Imagine that you want to buy a new car and you want to know which model is most bang for your buck. A sure method to find out, is to choose the vehicle that costs you the least for every km you run. A cheap car would obviously cost less for starters, but this would come with frequent trips to the mechanic because of shorter warranty times and higher fuel consumption.
As time goes on you would eventually realize that you are paying more for every km you run compared to buying a high quality, but more expensive machine.
Similarly, to this example, LCOE or Levelized cost of energy is the cost of power produced by solar energy over the lifetime of the PV system. In other words, the lower the (LCOE) cost you must pay for the energy the better your overall system is.
LCOE could be calculated as the following formula:
|LCOE =||CAPEX + OPEX|
CAPEX or capital expenditure is your initial investment, including the cost of components, labor and additional costs the solar system entails.
OPEX or operating expenditure are costs such as utilization, maintenance, taxes etc.
Yield or energy production is the amount of energy your system harvests during its use.
Let’s take a look back at the buying a new car question, CAPEX is the price of the car itself, OPEX is fuel, road tax, and other garage services fees, Yield is the number of kms your car runs.
In relation to the bigger picture, a LCOE is an extremely useful indicator to demonstrate solar energy or renewable energy feasibility compared to other sources of electricity. The reputed Fraunhofer Institute conducted a study called Levelized Cost of Electricity – Renewable Energy Technologies, where it is stated that the LCOE from PV utility-scale is now competitive compared to other sources of energy such as wind, coal or gas. This is an indicator of positive and durable growth for the PV market.
For investors, LCOE is a comparative indicator which helps finalize their decision. Investors are expected to answer a variety of problematic queries. One of them is whether they should use high quality, advanced technology products, or whether they should choose more cost-effective alternatives. LCOE can help them to make up their mind.
1 MW PV system: Comparison between Canadian Solar HiKu CS3W-405P & standard size Poly 300W module. All other components of the system are similar.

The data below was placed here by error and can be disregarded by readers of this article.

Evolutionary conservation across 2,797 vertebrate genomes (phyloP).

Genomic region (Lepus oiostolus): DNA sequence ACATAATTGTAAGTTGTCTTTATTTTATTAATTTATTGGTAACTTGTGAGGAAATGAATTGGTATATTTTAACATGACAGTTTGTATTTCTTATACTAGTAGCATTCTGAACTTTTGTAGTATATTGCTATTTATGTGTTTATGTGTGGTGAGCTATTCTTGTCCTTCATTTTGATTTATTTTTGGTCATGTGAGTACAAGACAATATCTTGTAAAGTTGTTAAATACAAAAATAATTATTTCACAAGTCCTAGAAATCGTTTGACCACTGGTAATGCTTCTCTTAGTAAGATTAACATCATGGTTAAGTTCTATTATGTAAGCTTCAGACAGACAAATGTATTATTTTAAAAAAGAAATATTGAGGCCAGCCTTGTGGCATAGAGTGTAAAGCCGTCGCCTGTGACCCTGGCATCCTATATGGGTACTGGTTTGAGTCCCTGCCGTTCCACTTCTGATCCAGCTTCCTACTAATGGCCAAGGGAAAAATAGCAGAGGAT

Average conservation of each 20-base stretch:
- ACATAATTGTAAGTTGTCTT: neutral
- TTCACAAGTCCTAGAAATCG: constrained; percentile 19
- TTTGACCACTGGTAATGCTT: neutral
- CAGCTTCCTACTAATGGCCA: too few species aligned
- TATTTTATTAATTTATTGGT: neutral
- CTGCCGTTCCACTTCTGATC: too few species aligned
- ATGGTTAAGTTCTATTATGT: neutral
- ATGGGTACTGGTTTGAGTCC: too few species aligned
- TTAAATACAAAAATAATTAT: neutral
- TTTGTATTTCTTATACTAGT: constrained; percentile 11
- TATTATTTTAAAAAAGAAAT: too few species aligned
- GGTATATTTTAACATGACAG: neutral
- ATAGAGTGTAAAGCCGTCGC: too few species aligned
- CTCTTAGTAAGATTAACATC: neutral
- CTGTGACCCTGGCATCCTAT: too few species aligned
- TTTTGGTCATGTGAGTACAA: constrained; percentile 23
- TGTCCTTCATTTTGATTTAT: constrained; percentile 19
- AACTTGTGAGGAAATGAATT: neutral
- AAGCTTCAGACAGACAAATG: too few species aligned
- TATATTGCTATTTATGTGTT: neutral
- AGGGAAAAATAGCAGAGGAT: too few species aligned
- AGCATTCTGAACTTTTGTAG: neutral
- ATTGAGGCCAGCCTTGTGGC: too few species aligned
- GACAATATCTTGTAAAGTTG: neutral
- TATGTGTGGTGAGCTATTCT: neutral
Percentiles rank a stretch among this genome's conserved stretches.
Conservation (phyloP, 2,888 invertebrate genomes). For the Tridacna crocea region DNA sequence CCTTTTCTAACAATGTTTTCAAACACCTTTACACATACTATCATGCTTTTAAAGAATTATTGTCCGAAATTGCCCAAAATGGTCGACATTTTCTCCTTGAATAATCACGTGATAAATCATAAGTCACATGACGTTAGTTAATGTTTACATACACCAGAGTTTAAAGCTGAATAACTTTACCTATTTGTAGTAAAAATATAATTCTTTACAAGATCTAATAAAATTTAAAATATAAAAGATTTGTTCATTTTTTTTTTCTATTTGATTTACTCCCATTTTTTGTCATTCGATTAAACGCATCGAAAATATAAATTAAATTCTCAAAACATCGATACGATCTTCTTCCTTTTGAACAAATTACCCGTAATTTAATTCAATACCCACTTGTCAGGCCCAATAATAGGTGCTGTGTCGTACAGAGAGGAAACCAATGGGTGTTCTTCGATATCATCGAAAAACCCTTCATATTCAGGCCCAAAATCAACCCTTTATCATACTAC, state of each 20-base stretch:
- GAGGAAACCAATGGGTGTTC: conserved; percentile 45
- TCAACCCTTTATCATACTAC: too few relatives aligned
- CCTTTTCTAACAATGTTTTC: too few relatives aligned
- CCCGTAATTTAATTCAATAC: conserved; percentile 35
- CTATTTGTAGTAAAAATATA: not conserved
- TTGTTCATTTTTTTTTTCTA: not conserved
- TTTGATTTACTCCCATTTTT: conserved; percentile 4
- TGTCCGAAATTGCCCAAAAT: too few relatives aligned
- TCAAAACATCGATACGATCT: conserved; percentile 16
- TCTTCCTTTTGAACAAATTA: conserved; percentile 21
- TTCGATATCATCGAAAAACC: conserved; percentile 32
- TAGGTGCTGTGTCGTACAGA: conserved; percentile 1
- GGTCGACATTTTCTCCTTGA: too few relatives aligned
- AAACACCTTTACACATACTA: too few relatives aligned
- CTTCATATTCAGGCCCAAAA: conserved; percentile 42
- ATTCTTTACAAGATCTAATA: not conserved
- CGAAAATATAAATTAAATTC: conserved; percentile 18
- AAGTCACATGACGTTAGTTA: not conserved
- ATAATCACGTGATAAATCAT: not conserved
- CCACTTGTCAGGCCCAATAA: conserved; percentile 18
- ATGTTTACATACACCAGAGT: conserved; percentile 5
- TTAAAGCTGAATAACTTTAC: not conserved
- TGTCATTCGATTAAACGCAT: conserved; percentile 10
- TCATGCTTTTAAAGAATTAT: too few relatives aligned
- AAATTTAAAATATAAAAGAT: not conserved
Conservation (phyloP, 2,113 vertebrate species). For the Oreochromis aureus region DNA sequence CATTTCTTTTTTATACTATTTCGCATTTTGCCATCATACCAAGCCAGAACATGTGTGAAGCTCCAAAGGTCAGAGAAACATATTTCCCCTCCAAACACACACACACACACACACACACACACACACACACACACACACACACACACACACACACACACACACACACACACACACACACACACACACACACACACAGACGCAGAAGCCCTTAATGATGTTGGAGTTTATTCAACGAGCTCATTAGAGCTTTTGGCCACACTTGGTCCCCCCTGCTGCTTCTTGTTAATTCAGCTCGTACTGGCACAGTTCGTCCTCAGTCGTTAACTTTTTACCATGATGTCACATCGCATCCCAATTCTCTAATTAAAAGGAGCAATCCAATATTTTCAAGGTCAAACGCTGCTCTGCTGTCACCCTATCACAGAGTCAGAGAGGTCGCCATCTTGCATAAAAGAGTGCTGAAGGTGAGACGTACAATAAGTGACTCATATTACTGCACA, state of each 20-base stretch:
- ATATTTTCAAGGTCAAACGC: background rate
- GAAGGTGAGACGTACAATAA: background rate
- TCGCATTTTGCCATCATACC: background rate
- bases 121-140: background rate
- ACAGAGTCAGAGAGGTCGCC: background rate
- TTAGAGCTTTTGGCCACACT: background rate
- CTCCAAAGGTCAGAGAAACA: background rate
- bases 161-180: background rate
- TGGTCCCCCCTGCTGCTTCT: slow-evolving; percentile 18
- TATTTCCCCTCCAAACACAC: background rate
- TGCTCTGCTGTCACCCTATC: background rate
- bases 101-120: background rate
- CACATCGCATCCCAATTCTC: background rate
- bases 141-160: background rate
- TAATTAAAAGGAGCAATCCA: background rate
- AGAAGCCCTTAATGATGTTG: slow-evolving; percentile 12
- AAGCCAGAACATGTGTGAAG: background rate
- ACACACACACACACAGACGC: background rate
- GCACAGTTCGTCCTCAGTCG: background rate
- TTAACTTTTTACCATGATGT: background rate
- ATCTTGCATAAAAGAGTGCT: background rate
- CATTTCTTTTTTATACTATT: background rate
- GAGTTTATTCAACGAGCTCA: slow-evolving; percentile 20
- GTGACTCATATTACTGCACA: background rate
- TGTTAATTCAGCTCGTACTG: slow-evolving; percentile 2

Notice on the chart above that even if the cost for HiKu is higher than for the normal Poly, the cost required for the mounting system, installation, and solar cables is lower. This leads to a lower CAPEX for the system using the HiKu module. A lower number of modules also reduces the maintenance cost over time (OPEX). Moreover, HiKu’s advanced technology is more efficient, degrades less over time, and can harvest more yield. All of these factors add up to a lower LCOE and indicate that HiKu is the cheaper system in this case.
90 kW PV system: Comparison between a SolarEdge and a traditional string inverter.
All other components of the system are similar
At first glance, the SolarEdge inverter with optimizers usually seems much more expensive than the traditional string inverter. However, since SolarEdge strings can be longer and no combiner boxes are required, the BOS cost of the system is reduced significantly. As a result, the final CAPEX of the SolarEdge system is lower than for the traditional string inverter.
Furthermore, the SolarEdge inverter and optimizers are resilient and provide module-level monitoring (SolarEdge vs Tigo). These features help to reduce the OPEX cost of the system. SolarEdge optimizers also provide maximum power point tracking on each module on the system, which in return reduces the losses and harvest more yield during the system lifetime. All those factors combined result in a lower LCOE for the SolarEdge system and make it the better solution out of the two.
One must always keep in mind that LCOE is a single figure, it simplifies the complexity of comparing two differing solutions and provides a rapid and efficient assessment of different alternatives. However, it could oversimplify and misrepresent comparative figures because of the multitude of varying assumptions (project lifetime, discount rate, degradation rate, mean time to failure of product etc.) involved in the calculation. LCOE also does not consider the discrepancies associated with long-term utilization due to seasonal and daily generation. Finally, this method is also unable to replace an overreaching financial calculation, which considers vital factors such as income and expenditure.
LCOE is an important indicator to help the decision-maker to decide if the PV system is the right choice to invest in and if the components used in that system cohesively make up the best possible combination. Yet valuable, LCOE has limitations and decision-makers shouldn’t ignore other indicators to have an insight into their investment.
Subscribe to our newsletter
so that you don’t miss any news!